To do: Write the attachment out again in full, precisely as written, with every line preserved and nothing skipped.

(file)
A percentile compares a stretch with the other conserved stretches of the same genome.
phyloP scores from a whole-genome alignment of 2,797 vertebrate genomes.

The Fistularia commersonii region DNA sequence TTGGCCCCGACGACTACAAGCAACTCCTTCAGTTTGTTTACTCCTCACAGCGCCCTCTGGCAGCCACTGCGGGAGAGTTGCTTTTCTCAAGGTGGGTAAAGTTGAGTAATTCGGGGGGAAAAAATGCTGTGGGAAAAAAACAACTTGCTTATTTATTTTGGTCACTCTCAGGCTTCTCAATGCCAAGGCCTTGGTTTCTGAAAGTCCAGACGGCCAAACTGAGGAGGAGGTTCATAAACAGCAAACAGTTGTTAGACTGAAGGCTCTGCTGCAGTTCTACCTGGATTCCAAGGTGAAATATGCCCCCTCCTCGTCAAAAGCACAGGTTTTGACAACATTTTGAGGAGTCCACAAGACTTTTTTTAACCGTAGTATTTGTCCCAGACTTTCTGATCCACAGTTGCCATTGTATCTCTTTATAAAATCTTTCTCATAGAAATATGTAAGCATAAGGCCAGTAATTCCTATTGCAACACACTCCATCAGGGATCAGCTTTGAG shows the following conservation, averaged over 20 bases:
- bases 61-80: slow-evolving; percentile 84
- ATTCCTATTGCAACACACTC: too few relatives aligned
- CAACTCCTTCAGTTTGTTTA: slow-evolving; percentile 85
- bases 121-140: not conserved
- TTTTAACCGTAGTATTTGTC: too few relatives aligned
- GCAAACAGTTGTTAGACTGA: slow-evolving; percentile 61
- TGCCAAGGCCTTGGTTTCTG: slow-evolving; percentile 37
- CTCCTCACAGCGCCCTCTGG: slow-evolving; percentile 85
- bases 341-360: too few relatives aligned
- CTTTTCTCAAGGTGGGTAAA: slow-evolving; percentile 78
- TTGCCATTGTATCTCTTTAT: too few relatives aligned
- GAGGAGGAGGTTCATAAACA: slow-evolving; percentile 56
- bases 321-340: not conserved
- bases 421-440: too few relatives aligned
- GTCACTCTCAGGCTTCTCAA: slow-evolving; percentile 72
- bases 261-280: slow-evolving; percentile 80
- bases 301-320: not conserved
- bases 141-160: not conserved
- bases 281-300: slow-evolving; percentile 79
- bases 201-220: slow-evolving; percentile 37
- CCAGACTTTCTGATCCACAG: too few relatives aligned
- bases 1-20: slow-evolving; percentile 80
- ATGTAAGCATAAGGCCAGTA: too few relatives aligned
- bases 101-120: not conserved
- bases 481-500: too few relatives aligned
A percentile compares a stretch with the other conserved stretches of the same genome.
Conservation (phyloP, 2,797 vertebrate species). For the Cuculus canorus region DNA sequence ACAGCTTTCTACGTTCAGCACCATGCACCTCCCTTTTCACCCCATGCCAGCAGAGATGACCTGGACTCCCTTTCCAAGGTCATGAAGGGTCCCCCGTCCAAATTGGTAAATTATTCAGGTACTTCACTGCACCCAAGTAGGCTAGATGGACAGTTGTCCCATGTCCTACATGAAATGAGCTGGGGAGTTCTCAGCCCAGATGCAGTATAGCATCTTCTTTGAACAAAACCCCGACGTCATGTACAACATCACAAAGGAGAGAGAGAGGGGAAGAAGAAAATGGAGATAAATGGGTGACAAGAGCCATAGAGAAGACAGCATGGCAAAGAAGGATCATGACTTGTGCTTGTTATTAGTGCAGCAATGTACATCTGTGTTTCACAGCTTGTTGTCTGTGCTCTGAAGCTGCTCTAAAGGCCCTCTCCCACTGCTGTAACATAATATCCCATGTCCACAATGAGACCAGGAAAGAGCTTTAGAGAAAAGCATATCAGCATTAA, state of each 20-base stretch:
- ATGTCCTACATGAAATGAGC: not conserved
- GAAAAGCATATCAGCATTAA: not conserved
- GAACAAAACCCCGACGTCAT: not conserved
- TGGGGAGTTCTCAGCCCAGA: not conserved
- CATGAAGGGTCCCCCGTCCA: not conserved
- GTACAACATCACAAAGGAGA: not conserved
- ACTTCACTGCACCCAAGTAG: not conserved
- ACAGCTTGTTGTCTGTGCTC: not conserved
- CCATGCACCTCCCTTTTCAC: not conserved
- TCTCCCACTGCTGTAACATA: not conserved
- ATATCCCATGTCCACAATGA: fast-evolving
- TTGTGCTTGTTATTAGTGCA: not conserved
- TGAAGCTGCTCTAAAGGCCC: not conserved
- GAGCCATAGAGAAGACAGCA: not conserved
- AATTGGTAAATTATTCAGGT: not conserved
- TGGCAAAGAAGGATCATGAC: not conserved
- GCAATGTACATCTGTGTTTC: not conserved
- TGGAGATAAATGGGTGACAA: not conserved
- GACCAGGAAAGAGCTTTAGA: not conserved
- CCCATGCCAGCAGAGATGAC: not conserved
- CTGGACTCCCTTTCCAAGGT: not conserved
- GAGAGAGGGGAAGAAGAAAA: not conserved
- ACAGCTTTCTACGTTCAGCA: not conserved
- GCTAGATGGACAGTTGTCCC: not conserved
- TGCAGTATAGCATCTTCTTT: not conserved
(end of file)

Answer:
A percentile compares a stretch with the other conserved stretches of the same genome.
phyloP scores from a whole-genome alignment of 2,797 vertebrate genomes.

The Fistularia commersonii region DNA sequence TTGGCCCCGACGACTACAAGCAACTCCTTCAGTTTGTTTACTCCTCACAGCGCCCTCTGGCAGCCACTGCGGGAGAGTTGCTTTTCTCAAGGTGGGTAAAGTTGAGTAATTCGGGGGGAAAAAATGCTGTGGGAAAAAAACAACTTGCTTATTTATTTTGGTCACTCTCAGGCTTCTCAATGCCAAGGCCTTGGTTTCTGAAAGTCCAGACGGCCAAACTGAGGAGGAGGTTCATAAACAGCAAACAGTTGTTAGACTGAAGGCTCTGCTGCAGTTCTACCTGGATTCCAAGGTGAAATATGCCCCCTCCTCGTCAAAAGCACAGGTTTTGACAACATTTTGAGGAGTCCACAAGACTTTTTTTAACCGTAGTATTTGTCCCAGACTTTCTGATCCACAGTTGCCATTGTATCTCTTTATAAAATCTTTCTCATAGAAATATGTAAGCATAAGGCCAGTAATTCCTATTGCAACACACTCCATCAGGGATCAGCTTTGAG shows the following conservation, averaged over 20 bases:
- bases 61-80: slow-evolving; percentile 84
- ATTCCTATTGCAACACACTC: too few relatives aligned
- CAACTCCTTCAGTTTGTTTA: slow-evolving; percentile 85
- bases 121-140: not conserved
- TTTTAACCGTAGTATTTGTC: too few relatives aligned
- GCAAACAGTTGTTAGACTGA: slow-evolving; percentile 61
- TGCCAAGGCCTTGGTTTCTG: slow-evolving; percentile 37
- CTCCTCACAGCGCCCTCTGG: slow-evolving; percentile 85
- bases 341-360: too few relatives aligned
- CTTTTCTCAAGGTGGGTAAA: slow-evolving; percentile 78
- TTGCCATTGTATCTCTTTAT: too few relatives aligned
- GAGGAGGAGGTTCATAAACA: slow-evolving; percentile 56
- bases 321-340: not conserved
- bases 421-440: too few relatives aligned
- GTCACTCTCAGGCTTCTCAA: slow-evolving; percentile 72
- bases 261-280: slow-evolving; percentile 80
- bases 301-320: not conserved
- bases 141-160: not conserved
- bases 281-300: slow-evolving; percentile 79
- bases 201-220: slow-evolving; percentile 37
- CCAGACTTTCTGATCCACAG: too few relatives aligned
- bases 1-20: slow-evolving; percentile 80
- ATGTAAGCATAAGGCCAGTA: too few relatives aligned
- bases 101-120: not conserved
- bases 481-500: too few relatives aligned
A percentile compares a stretch with the other conserved stretches of the same genome.
Conservation (phyloP, 2,797 vertebrate species). For the Cuculus canorus region DNA sequence ACAGCTTTCTACGTTCAGCACCATGCACCTCCCTTTTCACCCCATGCCAGCAGAGATGACCTGGACTCCCTTTCCAAGGTCATGAAGGGTCCCCCGTCCAAATTGGTAAATTATTCAGGTACTTCACTGCACCCAAGTAGGCTAGATGGACAGTTGTCCCATGTCCTACATGAAATGAGCTGGGGAGTTCTCAGCCCAGATGCAGTATAGCATCTTCTTTGAACAAAACCCCGACGTCATGTACAACATCACAAAGGAGAGAGAGAGGGGAAGAAGAAAATGGAGATAAATGGGTGACAAGAGCCATAGAGAAGACAGCATGGCAAAGAAGGATCATGACTTGTGCTTGTTATTAGTGCAGCAATGTACATCTGTGTTTCACAGCTTGTTGTCTGTGCTCTGAAGCTGCTCTAAAGGCCCTCTCCCACTGCTGTAACATAATATCCCATGTCCACAATGAGACCAGGAAAGAGCTTTAGAGAAAAGCATATCAGCATTAA, state of each 20-base stretch:
- ATGTCCTACATGAAATGAGC: not conserved
- GAAAAGCATATCAGCATTAA: not conserved
- GAACAAAACCCCGACGTCAT: not conserved
- TGGGGAGTTCTCAGCCCAGA: not conserved
- CATGAAGGGTCCCCCGTCCA: not conserved
- GTACAACATCACAAAGGAGA: not conserved
- ACTTCACTGCACCCAAGTAG: not conserved
- ACAGCTTGTTGTCTGTGCTC: not conserved
- CCATGCACCTCCCTTTTCAC: not conserved
- TCTCCCACTGCTGTAACATA: not conserved
- ATATCCCATGTCCACAATGA: fast-evolving
- TTGTGCTTGTTATTAGTGCA: not conserved
- TGAAGCTGCTCTAAAGGCCC: not conserved
- GAGCCATAGAGAAGACAGCA: not conserved
- AATTGGTAAATTATTCAGGT: not conserved
- TGGCAAAGAAGGATCATGAC: not conserved
- GCAATGTACATCTGTGTTTC: not conserved
- TGGAGATAAATGGGTGACAA: not conserved
- GACCAGGAAAGAGCTTTAGA: not conserved
- CCCATGCCAGCAGAGATGAC: not conserved
- CTGGACTCCCTTTCCAAGGT: not conserved
- GAGAGAGGGGAAGAAGAAAA: not conserved
- ACAGCTTTCTACGTTCAGCA: not conserved
- GCTAGATGGACAGTTGTCCC: not conserved
- TGCAGTATAGCATCTTCTTT: not conserved